Qualifying For Federal Trademark Protection
Is your trademark at risk of infringement? Why does it matter? Your trademark gives notice to consumers and your potential clients that you are providing a certain quality service or product. Your trademark can become a valuable asset to your business, especially if it is registered with the United States Patent and Trademark Office (USPTO). Registration of your trademark will protect your exclusive use of it and the right to sue for infringement.
State And Federal Trademark Protection Is A Complex Process
Not all trademarks will qualify for exclusive use protections. Your surname, for example, will likely not qualify for a trademark under USPTO regulations. When your trademark application has been approved, you must maintain your registration regularly. Failing to file a Declaration of Use after five years of use can result in loss of your right to use your trademark.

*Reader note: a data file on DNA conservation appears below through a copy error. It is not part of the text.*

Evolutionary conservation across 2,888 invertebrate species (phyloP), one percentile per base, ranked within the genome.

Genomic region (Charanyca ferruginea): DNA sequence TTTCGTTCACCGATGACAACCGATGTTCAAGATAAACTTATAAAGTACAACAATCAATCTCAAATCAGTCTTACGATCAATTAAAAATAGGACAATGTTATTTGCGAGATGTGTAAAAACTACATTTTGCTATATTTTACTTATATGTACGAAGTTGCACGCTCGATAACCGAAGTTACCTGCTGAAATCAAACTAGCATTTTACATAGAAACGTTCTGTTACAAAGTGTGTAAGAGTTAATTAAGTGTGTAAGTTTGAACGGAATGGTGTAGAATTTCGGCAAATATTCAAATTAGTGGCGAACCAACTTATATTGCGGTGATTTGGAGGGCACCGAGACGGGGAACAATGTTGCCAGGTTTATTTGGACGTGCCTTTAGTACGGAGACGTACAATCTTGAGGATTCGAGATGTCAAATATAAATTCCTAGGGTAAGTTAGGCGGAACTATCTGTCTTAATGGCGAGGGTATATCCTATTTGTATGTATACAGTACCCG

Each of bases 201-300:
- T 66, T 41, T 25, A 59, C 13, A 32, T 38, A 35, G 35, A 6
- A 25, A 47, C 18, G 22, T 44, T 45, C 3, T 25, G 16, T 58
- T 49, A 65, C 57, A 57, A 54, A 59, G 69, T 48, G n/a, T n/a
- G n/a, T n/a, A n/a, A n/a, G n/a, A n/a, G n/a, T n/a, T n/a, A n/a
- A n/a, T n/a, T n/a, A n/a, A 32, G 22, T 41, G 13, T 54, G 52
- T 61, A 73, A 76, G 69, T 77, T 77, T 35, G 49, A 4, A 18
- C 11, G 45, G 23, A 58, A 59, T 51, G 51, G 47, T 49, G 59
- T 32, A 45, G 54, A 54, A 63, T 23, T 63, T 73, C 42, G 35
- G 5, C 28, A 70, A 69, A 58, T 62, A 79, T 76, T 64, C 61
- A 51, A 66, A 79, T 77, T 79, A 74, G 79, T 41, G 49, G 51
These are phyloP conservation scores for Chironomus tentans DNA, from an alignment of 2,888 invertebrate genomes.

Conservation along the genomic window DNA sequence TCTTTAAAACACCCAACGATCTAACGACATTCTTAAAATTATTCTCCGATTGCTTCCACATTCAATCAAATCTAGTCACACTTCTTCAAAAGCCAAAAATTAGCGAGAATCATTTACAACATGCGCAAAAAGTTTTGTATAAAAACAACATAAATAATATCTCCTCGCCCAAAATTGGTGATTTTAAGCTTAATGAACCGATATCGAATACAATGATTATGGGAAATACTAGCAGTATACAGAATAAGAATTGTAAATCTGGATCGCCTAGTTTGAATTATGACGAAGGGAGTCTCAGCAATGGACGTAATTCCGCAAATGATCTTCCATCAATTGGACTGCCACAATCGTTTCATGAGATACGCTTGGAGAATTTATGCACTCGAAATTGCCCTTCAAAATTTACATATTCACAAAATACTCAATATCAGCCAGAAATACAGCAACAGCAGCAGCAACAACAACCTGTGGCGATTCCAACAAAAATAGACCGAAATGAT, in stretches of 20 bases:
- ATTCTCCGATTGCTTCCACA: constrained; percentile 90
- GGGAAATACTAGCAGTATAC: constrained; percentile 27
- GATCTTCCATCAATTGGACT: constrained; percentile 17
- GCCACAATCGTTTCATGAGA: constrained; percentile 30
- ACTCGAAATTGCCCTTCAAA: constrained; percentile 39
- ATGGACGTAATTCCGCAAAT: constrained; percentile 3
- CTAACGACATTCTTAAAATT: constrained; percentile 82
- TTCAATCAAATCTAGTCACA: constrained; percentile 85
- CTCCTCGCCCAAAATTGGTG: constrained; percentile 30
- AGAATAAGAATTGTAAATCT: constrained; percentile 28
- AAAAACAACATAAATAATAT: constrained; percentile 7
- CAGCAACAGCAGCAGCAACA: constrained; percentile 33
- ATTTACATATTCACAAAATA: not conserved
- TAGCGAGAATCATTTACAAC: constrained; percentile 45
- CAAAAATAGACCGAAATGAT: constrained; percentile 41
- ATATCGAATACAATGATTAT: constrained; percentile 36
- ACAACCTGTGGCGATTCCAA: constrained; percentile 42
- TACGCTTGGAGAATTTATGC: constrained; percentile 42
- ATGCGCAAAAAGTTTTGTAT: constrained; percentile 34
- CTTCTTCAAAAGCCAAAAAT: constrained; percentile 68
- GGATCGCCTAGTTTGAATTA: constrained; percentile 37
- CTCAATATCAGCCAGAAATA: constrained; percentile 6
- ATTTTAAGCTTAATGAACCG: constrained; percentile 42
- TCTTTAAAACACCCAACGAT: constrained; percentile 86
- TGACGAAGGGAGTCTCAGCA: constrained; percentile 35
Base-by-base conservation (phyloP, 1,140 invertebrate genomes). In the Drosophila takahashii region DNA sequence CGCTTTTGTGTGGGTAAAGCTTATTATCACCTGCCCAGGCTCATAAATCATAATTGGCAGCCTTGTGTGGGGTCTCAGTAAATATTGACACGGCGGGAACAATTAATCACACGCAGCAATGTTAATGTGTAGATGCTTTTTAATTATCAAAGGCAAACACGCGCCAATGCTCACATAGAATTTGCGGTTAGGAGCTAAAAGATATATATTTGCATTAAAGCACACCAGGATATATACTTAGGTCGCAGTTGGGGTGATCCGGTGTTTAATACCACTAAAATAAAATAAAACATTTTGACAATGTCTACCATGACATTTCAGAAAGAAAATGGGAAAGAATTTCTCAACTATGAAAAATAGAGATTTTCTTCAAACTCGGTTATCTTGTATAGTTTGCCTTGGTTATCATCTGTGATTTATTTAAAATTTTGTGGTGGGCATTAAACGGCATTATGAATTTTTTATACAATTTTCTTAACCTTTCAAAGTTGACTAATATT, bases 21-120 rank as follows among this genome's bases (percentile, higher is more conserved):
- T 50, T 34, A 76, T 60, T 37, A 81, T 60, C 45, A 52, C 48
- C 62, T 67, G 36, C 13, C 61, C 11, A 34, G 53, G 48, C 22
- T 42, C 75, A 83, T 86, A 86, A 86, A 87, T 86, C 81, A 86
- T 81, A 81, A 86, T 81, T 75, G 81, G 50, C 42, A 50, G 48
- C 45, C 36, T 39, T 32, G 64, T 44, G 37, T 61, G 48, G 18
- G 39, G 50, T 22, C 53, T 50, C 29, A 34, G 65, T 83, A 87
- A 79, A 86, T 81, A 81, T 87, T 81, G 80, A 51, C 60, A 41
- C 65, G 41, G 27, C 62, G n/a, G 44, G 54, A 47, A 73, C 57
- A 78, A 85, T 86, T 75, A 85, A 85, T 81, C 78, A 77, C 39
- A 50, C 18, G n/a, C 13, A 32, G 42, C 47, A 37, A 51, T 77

Trademark registration for valid marks gives priority of use to a registrant. In an infringement claim, the court will look to this registration, but also considers factors such as likelihood of confusion in the marketplace, the location where the services or goods connected with the trademark in question are sold and advertised, evidence of actual confusion, among other factors.
Defending your trademark through litigation may be beneficial to preserve your exclusive right to use of business’s trademark. On the other hand, if you have received a complaint for trademark infringement, speak to an attorney. In either case, our highly experienced attorneys at James Dodge Russell & Stephens will provide trusted legal advocacy to protect your best interests.
Speak To Our Attorneys About Trademark Infringement
The unauthorized use of your exclusive trademark could result in significant losses for your business. Call James Dodge Russell & Stephens in Salt Lake City at 801-363-6363 or send us an email for a consultation with our team of trial attorneys. We offer practical advice and counsel and resolve disputes efficiently through negotiation, arbitration and litigation.